Is the Philippine Education System Too Harsh On Its Students?

The average number of classes that a student will take in the Philippines per semester is 6 to 8, or around 18-24 units. Other colleges might even go beyond this to 30 units or more. In comparison, top educational institutions around the world like Ivy League universities would only require 3 to 5 classes per semester. Harvard University implements a maximum load of 4 classes per semester while Dartmouth lowers that to 3. There is a stark difference between those numbers and our minimum load of 4 classes per semester.

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These numbers are significant because they tell of the workload a student would typically take on per semester. Units usually pertain to the number of hours you would spend inside a classroom per week and so the disparity between Philippine colleges and top tier international universities is concerning. If some of the best schools in the world would rather take a more moderate approach to a student’s load then why does the Philippines veer the opposite way?

First, let’s put this into perspective. 1 class will usually ask this much effort from you: 3-hour lectures each week with readings to accompany them, quizzes every other week and exams every other month, with a couple of projects or papers thrown in to boot. Multiply that workload 3 times and it’s manageable. But multiply it 5 or 7 times and it begins to become overbearing.

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Having to attend to all that work takes away time for little else. Students dedicate their lives to only being students and forget they need other things too — time with family and friends, rest, and even some fun. Depriving them of these things negatively impacts their mental health and overall wellbeing.

Yet the Philippine’s educational system continues to apply so much pressure on our students. They instill a mindset of prioritizing getting things done quickly over getting things done well. You see this in the premium placed on college students graduating on time when there really is no shame to being delayed.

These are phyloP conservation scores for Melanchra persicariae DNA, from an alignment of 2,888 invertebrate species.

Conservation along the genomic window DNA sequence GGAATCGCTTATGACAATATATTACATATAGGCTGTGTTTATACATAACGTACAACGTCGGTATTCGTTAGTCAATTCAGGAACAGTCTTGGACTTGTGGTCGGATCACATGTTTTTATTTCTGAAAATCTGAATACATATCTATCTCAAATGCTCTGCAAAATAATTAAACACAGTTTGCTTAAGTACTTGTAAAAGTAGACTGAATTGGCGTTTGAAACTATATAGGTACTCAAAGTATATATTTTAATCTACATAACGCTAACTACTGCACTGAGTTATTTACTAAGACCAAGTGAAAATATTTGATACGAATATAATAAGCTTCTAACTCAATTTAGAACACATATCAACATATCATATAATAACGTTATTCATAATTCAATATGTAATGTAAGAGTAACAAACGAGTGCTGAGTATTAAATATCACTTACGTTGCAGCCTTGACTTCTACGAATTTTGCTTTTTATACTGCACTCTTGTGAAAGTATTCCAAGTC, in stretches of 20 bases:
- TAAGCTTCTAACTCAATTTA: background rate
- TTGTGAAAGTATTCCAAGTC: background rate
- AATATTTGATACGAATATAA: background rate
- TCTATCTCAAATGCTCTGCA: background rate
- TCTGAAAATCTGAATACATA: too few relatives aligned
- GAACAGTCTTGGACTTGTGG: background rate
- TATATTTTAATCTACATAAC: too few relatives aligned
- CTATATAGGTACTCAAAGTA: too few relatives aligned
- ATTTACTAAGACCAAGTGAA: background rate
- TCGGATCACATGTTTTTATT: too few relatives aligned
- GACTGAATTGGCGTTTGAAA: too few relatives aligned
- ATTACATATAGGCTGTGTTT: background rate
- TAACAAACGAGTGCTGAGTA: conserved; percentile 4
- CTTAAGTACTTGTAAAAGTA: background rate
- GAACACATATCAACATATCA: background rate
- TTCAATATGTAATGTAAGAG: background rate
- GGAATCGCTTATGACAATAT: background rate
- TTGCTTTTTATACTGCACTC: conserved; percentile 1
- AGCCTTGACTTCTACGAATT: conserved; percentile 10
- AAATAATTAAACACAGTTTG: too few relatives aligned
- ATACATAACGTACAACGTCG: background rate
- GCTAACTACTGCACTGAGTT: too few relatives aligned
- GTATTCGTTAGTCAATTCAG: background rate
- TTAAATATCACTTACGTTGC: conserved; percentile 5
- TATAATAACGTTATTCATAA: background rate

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There seems to be confusion between quantity and quality, as well. Schools would cram in as much knowledge as possible into a student’s head with no regard for best practices. It’s as if they pour out information in a rush without caring to consider what the best way in which it can be digested is.

The harm is that caring more about the number of things a student knows than about their mastery of it skews the way things are taught. Topics come out in spitfire succession, hardly giving students room to breathe. It only brings further complications to making students do too much, too quickly.

All of this pressure, work, and anxiety begs us to ask if our students are becoming too stressed. While yes, some stress and hard work are normal parts of student life, there is still a line to be crossed when it comes down to it. Putting too much on college students, most of whom are barely even adults, is more likely to break them rather than make them. Restrictive environments and overwhelming expectations have led students to nervous breakdowns, feelings of depression and anxiety, and worse. It begs us to rethink how we’re currently teaching and treating our students here in the Philippines.

What’s your stance on this? 






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